Digitising human smell could help doctors with diagnosis

SMELLODI project

Czech scientists are collaborating on an international project, SMELLODI, which aims to digitise human scent. At the moment it is not yet possible to record a smell, send it halfway around the world and then regenerate it, but SMELLODI is trying to make that possible. And it could have real and beneficial applications in medicine.

The power of smell for diagnosing disease has only started to be recognised in recent years.

The incredible case of Joy Milne, a Scottish woman with a heightened sense of smell who, using only her nose, is able to detect Parkinson’s disease in people many years before they develop symptoms, helped scientists at the University of Manchester to develop a simple diagnostic test for the disease – something which hadn’t existed up until then. Smell has also been used to diagnose cancer and even Covid, with dogs trained to sniff out the diseases in people early, before other kinds of diagnostic tests are able to pick anything up.

SMELLODI project | Photo: Zuzana Machálková,  Czech Radio

But our scent could reveal even more information about us. A team of Czech scientists are working on digitising human scent and trying to figure out what each aspect of our smell indicates, as Robert Hanus of the Czech Academy of Sciences’ Institute of Organic and Biochemistry elaborates.

“What in our complex human scent, which contains hundreds to thousands of individual compounds, might be an indicator of disease, what might be a hallmark of biological sex, of age, and so on. One day it might be possible to simplify this information, miniaturise it, and put it onto tiny chips that will communicate it in an intelligible way to doctors.”

The hope is that one day it might be used in medicine as a diagnostic and monitoring tool, with human odours being analysed as simply and routinely as we use digital thermometers today. Digitising smell could, in the future, also allow odours to be transmitted remotely, just like images and sounds are nowadays.

To digitise human scents and smells, first a sample is taken, for example from someone's armpit using a cotton swab, and then the scientists use a state-of-the-art device – a two-dimensional gas chromatograph, which has the ability to separate individual odour components, and also includes an olfactory port, allowing researchers to send them directly into a person's nose and monitor their subjective reactions to the scents. This high-end technology then allows them to see the digitised human scent in the form of a graph.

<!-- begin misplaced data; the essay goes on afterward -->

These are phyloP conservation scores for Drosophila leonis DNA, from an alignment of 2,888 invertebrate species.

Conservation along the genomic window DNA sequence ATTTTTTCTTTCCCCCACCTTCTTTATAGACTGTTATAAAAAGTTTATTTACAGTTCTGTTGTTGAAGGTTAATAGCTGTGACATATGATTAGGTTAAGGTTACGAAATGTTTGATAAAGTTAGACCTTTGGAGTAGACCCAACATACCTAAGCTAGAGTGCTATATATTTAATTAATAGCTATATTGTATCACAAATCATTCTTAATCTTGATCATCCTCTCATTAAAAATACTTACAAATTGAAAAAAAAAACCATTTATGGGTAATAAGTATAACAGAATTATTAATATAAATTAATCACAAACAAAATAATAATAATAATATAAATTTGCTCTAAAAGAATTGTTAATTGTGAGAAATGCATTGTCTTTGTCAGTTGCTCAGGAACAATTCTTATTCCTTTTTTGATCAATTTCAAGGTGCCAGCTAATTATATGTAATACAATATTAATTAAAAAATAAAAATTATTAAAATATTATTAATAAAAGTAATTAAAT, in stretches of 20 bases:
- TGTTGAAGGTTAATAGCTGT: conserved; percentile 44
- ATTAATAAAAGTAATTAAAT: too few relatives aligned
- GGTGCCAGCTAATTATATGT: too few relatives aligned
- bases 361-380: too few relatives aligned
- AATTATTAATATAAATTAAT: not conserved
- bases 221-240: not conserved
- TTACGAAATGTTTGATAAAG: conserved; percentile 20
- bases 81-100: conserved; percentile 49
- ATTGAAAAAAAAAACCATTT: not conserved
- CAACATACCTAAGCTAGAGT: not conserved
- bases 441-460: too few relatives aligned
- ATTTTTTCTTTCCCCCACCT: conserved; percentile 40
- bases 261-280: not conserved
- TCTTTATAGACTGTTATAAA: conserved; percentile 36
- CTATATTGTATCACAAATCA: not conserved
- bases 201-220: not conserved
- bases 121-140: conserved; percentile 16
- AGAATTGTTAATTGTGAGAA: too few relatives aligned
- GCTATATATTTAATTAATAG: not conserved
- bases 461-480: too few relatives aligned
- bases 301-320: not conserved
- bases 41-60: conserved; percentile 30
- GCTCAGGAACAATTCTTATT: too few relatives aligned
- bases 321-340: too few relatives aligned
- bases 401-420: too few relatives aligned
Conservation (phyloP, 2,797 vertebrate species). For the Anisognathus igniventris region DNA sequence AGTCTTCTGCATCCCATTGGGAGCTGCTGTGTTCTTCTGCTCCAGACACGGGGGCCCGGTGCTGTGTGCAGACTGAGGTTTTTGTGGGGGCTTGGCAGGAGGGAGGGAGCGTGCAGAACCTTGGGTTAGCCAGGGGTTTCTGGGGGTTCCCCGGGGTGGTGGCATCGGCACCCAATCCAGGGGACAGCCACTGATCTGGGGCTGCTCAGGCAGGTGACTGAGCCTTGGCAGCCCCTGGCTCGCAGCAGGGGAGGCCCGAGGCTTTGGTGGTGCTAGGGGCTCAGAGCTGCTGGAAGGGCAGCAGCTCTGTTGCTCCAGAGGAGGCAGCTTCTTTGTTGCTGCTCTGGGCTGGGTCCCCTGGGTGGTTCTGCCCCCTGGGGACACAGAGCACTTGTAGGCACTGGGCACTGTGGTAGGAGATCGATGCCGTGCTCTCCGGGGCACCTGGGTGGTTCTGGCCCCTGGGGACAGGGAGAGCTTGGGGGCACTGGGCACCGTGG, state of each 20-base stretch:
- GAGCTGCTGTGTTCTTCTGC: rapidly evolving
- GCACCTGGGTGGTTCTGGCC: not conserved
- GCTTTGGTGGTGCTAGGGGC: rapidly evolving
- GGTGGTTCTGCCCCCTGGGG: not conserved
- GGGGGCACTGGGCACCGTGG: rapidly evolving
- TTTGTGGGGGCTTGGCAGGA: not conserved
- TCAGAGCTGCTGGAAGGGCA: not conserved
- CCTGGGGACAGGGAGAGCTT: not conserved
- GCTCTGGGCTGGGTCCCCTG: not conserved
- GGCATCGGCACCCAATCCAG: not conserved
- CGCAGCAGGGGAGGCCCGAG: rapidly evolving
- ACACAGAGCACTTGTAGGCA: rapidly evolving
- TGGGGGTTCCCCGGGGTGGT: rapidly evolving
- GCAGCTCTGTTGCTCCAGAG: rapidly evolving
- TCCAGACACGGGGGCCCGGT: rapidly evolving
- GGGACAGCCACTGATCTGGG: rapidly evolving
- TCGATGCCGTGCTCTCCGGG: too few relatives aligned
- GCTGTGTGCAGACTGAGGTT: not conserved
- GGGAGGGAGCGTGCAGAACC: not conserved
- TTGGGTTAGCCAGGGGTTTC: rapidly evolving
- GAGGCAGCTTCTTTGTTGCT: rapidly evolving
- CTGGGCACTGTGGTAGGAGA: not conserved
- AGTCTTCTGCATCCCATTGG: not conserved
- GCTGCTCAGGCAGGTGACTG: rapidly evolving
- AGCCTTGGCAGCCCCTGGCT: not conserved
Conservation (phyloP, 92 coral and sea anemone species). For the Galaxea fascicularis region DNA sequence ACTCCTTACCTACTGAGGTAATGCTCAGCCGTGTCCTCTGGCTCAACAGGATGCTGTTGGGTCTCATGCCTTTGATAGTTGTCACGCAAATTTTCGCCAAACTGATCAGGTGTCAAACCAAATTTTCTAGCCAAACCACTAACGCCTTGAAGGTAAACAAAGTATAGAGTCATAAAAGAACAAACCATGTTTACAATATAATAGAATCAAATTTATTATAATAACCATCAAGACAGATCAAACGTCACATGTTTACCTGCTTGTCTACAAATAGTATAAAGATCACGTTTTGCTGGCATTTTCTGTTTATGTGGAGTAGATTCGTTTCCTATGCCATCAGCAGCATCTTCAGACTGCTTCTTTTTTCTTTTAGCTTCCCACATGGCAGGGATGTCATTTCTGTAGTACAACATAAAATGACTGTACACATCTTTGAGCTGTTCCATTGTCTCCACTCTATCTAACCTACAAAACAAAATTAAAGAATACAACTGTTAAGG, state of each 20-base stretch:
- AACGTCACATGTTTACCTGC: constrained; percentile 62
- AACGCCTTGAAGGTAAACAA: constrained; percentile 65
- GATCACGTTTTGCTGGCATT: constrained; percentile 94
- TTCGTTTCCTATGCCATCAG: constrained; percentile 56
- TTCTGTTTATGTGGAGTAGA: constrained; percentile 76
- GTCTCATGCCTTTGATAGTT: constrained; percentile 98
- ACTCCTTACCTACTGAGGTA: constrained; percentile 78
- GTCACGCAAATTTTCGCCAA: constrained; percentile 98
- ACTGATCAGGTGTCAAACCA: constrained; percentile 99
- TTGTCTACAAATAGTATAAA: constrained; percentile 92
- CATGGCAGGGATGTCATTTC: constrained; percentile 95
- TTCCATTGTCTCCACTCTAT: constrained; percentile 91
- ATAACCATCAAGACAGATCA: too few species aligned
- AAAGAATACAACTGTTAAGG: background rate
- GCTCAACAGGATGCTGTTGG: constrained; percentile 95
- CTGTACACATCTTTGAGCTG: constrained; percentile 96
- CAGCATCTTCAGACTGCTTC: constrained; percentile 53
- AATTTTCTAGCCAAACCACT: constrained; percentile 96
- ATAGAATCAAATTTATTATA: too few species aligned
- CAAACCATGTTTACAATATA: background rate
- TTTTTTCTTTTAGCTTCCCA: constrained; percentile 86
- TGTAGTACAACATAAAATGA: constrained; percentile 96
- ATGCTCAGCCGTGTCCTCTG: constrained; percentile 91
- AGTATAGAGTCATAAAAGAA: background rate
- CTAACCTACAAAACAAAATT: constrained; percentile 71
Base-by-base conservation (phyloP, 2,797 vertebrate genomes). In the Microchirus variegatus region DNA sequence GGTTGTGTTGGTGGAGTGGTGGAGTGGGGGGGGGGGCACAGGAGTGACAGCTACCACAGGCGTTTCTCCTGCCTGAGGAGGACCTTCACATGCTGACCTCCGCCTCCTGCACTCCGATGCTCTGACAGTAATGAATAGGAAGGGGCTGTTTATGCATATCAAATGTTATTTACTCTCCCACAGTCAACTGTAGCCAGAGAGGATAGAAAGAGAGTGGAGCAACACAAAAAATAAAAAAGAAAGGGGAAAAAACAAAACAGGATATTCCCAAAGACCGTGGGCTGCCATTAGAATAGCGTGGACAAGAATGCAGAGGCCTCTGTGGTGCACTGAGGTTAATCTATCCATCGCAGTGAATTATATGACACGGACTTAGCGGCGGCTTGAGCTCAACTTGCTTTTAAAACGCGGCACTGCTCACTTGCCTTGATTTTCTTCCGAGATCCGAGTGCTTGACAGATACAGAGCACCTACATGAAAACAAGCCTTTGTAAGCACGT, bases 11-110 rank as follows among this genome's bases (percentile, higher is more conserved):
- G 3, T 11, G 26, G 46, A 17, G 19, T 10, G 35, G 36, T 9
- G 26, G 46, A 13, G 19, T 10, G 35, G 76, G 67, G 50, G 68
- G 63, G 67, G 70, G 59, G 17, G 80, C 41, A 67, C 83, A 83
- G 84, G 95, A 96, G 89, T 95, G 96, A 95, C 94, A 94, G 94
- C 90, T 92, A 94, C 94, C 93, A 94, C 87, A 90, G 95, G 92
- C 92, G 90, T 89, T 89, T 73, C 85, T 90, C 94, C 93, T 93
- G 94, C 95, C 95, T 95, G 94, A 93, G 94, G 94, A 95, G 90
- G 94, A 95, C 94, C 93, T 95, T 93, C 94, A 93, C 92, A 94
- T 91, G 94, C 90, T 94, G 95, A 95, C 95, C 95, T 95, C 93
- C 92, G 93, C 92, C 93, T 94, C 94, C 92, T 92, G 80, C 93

“Here, for example, we can look at the odour profile of a person when they feel calm and a person who has just had an unpleasant stressful conversation. A stressed person has much more fluctuations on the chart.”

SMELLODI project | Photo: Zuzana Machálková,  Czech Radio

Before this, Hanus and his colleagues had used the machine to investigate how insects communicate with each other through smell.

“Sooner or later we realised that these wonderful devices and procedures could be used to investigate different questions that are more important for humanity. And so we played with the device casually at first, and tried to distinguish the body odours of members of our laboratory from one another. And we were surprised to find that it worked.”

The discovery that his research was also applicable to humans allowed Hanus and his group to apply to join the already up-and-running international SMELLODI project, which brings together seven scientific and technological institutions from Germany, Israel and Finland with the aim of creating the prerequisites for digitising human body odour to expand diagnostic or health monitoring capabilities in the future. He was successful, beating more than 80 other applicants, and he and his team are now contributing to the project by sharing their knowledge in the field of chemical analysis of volatile substances.

Authors: Anna Fodor , Zuzana Machálková
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